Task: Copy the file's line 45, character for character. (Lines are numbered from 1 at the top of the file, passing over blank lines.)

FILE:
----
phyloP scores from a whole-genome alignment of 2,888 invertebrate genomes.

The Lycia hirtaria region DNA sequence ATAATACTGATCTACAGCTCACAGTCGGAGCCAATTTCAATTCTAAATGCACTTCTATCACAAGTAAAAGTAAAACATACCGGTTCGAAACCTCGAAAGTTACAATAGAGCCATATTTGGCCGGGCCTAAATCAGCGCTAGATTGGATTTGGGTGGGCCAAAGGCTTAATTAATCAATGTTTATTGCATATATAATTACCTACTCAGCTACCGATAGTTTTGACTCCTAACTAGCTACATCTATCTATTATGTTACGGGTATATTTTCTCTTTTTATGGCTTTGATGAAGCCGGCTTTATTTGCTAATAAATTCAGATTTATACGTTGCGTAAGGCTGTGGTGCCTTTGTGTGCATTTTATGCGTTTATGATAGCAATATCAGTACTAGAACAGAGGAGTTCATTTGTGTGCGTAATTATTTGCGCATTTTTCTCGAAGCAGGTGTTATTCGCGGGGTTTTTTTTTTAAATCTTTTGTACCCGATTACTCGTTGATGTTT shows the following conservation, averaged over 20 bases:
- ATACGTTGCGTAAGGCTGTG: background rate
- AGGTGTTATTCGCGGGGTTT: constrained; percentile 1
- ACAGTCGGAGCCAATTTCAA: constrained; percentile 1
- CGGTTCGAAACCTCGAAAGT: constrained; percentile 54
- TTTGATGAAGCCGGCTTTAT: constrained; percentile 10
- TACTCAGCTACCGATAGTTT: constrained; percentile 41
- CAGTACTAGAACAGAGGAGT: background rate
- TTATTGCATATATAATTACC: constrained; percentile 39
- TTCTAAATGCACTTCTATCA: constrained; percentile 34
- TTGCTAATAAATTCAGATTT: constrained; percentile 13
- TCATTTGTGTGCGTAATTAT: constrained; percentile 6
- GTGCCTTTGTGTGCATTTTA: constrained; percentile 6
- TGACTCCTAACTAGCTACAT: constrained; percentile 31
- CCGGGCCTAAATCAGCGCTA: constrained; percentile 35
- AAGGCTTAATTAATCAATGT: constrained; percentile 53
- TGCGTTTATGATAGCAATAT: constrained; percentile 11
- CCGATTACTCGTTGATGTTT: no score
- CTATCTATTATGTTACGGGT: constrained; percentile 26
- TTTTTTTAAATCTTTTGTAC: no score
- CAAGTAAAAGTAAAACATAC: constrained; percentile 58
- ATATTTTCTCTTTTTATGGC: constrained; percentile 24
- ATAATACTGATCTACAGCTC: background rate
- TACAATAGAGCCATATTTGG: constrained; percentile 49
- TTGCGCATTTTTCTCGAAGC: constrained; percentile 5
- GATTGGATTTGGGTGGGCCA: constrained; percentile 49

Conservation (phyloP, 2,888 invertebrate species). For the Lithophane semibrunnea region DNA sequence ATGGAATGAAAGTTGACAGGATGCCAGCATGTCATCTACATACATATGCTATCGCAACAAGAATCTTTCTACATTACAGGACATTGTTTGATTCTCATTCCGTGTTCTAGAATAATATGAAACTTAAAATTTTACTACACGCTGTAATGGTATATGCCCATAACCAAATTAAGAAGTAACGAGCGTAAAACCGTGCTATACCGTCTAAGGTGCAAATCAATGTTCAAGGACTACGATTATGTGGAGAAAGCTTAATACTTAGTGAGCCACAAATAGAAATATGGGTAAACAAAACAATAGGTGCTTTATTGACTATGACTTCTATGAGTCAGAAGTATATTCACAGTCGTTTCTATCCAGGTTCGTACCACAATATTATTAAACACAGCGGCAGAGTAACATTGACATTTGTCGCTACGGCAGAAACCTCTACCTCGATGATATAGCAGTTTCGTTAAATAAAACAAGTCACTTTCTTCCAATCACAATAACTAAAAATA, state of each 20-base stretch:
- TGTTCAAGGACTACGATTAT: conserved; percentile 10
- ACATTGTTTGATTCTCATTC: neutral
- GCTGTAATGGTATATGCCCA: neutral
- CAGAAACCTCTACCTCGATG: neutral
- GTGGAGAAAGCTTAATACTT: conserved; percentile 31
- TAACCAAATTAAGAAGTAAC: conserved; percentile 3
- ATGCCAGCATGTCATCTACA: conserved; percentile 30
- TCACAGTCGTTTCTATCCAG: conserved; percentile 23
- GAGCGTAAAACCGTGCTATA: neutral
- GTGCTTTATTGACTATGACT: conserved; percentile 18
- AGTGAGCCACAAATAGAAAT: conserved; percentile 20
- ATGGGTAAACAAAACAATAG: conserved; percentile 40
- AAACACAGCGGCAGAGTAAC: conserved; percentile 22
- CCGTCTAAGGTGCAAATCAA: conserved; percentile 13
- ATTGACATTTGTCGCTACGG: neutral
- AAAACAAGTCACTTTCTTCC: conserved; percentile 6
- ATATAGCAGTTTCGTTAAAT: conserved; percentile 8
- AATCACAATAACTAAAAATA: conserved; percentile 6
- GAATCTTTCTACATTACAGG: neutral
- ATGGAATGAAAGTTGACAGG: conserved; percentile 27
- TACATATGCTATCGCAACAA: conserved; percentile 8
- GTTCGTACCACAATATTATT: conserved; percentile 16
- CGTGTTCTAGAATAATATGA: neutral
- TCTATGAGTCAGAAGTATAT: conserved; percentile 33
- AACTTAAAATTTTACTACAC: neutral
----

- ATATAGCAGTTTCGTTAAAT: conserved; percentile 8